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How AI tools are being used in classrooms

AILSA CHANG, HOST:

When ChatGPT came out a year and a half ago, big school districts like LA Unified rushed to block the tool amid fears that students would use it to cheat. Well now, many districts have reversed or softened those bans, and they're embracing AI more broadly. For example, LA Unified just launched its own AI-powered chatbot this spring. It's called Ed.

Other districts in California are using AI-driven tools to grade papers or to give students feedback on their writing. But there is little state regulation or oversight, as Khari Johnson recently reported for CalMatters. Welcome.

KHARI JOHNSON: Thanks a lot for having me.

CHANG: Well, thanks for being with us. So, I know that you talked to a few teachers in California who are using AI to not only grade papers and assess students' writing but also to give feedback, right? Like, how does this work?

JOHNSON: Yeah, so when a student turns in a paper, you know, the teacher can run it through a system. You know, for example, one of the teachers who I spoke with, Jen Roberts, is an English teacher from Point Loma High School in San Diego. And she would use a tool called Writable. And so she would put the writing from a student into the system, and it would provide analysis based on their - her grading rubric and then about a paragraph of feedback per student. And she will go through and review the grade and the feedback before handing that back to the student.

CHANG: And how much do the students know that the feedback they're getting, in many cases, is computer generated?

JOHNSON: Oh, they're well aware. And, you know, I think one of the main, you know, parts of guidelines that the California Department of Education has released on use of AI is to use it in a transparent way and to have conversations with students about when it's OK and not OK to use the technology, similar to a calculator in a math class.

CHANG: Right. OK, so I get why this would be helpful for teachers. Obviously, AI can help save them a lot of time. But did these teachers talk to you about how these tools are actually affecting their students' performance?

JOHNSON: Yeah. So the teachers that I spoke with who have used AI in their classroom over the course of the past school year said that their ability to assign writing assignments quicker - because they were getting feedback quicker by using AI, they were able to give more writing assignments to their students. And they described it as a - kind of a virtuous process, that it led to improvements in their students' writing.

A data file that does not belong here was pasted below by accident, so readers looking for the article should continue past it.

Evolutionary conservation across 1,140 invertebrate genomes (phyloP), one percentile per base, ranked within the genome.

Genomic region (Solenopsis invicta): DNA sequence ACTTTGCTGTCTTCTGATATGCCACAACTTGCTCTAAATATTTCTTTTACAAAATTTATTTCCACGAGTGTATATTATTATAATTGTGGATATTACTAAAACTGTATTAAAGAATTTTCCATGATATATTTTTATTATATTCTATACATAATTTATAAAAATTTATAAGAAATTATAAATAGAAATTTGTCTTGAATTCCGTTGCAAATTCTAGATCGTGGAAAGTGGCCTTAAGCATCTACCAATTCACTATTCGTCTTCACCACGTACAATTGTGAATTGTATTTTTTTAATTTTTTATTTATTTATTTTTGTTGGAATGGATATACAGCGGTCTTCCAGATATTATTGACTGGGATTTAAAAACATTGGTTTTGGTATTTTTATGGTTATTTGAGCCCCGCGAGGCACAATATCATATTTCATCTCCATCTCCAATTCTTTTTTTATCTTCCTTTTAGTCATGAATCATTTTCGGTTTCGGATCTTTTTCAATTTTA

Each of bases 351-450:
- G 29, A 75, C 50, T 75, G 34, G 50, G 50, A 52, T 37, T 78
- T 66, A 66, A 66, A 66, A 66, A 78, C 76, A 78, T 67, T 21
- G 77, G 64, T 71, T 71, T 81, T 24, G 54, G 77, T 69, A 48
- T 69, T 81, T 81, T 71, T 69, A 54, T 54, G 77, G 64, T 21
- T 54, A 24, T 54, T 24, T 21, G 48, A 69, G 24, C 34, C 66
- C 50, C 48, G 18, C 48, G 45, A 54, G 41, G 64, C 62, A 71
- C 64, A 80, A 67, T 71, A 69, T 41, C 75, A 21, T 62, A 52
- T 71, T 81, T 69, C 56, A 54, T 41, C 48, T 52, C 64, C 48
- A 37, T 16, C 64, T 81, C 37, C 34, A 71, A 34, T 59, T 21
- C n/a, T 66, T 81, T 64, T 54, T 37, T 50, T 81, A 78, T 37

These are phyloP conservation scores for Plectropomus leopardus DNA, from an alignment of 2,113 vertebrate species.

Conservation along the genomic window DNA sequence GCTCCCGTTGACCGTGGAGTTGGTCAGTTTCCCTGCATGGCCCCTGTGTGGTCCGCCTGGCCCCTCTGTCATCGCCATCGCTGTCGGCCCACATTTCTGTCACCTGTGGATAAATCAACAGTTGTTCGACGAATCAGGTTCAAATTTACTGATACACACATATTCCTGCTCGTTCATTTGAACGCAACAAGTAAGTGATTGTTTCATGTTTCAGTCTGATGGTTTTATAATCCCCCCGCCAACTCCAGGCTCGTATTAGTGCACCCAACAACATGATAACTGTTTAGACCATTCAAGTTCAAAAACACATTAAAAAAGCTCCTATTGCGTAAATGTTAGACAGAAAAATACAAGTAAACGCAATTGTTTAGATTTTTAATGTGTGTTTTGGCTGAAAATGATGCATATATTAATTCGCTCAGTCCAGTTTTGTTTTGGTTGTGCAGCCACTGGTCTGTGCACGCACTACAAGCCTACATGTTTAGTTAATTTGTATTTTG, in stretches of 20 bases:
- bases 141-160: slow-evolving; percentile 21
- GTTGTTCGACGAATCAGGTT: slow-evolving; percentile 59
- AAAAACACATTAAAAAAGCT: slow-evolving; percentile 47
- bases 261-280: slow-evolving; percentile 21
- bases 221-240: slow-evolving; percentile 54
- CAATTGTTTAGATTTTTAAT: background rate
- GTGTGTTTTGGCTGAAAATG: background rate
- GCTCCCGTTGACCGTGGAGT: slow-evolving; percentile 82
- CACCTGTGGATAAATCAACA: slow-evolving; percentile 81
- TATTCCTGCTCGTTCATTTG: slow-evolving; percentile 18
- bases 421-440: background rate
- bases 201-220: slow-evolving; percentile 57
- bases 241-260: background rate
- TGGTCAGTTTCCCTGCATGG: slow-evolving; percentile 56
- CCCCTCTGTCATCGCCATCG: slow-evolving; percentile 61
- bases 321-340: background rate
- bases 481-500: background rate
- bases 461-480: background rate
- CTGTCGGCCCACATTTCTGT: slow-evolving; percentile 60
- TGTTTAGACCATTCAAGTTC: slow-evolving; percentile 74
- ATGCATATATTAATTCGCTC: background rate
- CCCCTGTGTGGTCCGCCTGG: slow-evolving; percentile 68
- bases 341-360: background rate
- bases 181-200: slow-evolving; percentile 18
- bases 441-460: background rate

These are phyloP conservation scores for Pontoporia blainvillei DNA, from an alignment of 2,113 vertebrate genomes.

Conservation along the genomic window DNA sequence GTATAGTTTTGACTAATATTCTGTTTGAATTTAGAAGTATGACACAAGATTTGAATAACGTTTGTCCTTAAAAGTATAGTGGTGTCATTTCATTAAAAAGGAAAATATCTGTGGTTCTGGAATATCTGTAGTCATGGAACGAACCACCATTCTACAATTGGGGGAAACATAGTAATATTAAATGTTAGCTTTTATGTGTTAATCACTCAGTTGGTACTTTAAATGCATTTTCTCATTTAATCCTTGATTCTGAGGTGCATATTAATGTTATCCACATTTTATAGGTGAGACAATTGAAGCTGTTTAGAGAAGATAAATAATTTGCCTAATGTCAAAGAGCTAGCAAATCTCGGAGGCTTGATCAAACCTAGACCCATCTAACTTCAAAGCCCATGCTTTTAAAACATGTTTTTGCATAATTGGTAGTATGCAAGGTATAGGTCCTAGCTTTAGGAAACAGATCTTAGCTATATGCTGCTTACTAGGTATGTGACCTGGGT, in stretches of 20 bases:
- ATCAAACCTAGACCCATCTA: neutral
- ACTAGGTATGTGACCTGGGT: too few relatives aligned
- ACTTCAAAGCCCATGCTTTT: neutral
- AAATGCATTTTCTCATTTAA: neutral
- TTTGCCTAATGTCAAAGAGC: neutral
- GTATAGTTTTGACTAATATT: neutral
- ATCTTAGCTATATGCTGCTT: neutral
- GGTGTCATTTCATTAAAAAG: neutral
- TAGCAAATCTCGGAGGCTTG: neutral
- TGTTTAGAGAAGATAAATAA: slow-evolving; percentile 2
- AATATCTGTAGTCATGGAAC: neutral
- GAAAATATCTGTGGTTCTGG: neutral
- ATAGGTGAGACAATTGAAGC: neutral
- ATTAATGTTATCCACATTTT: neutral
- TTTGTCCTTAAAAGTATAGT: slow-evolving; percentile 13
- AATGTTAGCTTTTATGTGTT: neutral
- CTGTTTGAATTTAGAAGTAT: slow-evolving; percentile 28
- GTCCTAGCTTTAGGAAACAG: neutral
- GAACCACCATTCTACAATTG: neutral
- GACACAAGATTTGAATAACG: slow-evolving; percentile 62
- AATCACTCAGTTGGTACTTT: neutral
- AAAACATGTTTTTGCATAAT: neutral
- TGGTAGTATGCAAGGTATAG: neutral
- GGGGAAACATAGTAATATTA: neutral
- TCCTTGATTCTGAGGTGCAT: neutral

CHANG: OK. But I have a question because even though the state may be issuing guidelines on how educators should use AI, the state does not track AI use among school districts, right? So how do we know if these tools are truly helping or maybe, in some cases, harming student performance more broadly?

JOHNSON: We genuinely do not. And while, you know, the teachers that I spoke with said that it definitely saves them time - one teacher even described it as feeling like the feedback that she was getting from GPT-4 felt like the AI was, like, in her brain...

CHANG: Oh, my God.

JOHNSON: ...You know? They also described that, in some instances - that it was returning grades that were not consistent with the type of grade that they would give.

CHANG: Which seems so unfair because grades are...

JOHNSON: Yeah.

CHANG: ...Huge when it comes to getting into certain colleges.

JOHNSON: Absolutely. And, you know, I think the AI regulatory regime that is emerging in a lot of places says that higher scrutiny should be placed on AI models with the possibility of having adverse impact on people's lives. And this seems like it could potentially fit that description.

CHANG: That is Khari Johnson, tech reporter for CalMatters. His piece is called "California Teachers Are Using AI To Grade Papers. Who's Grading The AI?" Thank you so much for joining us, Khari.

JOHNSON: Thanks for having me.

(SOUNDBITE OF MOONSTARR'S "DETRIOT") Transcript provided by NPR, Copyright NPR.

NPR transcripts are created on a rush deadline by an NPR contractor. This text may not be in its final form and may be updated or revised in the future. Accuracy and availability may vary. The authoritative record of NPR’s programming is the audio record.

Christopher Intagliata is an editor at All Things Considered, where he writes news and edits interviews with politicians, musicians, restaurant owners, scientists and many of the other voices heard on the air.
Ailsa Chang is an award-winning journalist who hosts All Things Considered along with Ari Shapiro, Audie Cornish, and Mary Louise Kelly. She landed in public radio after practicing law for a few years.
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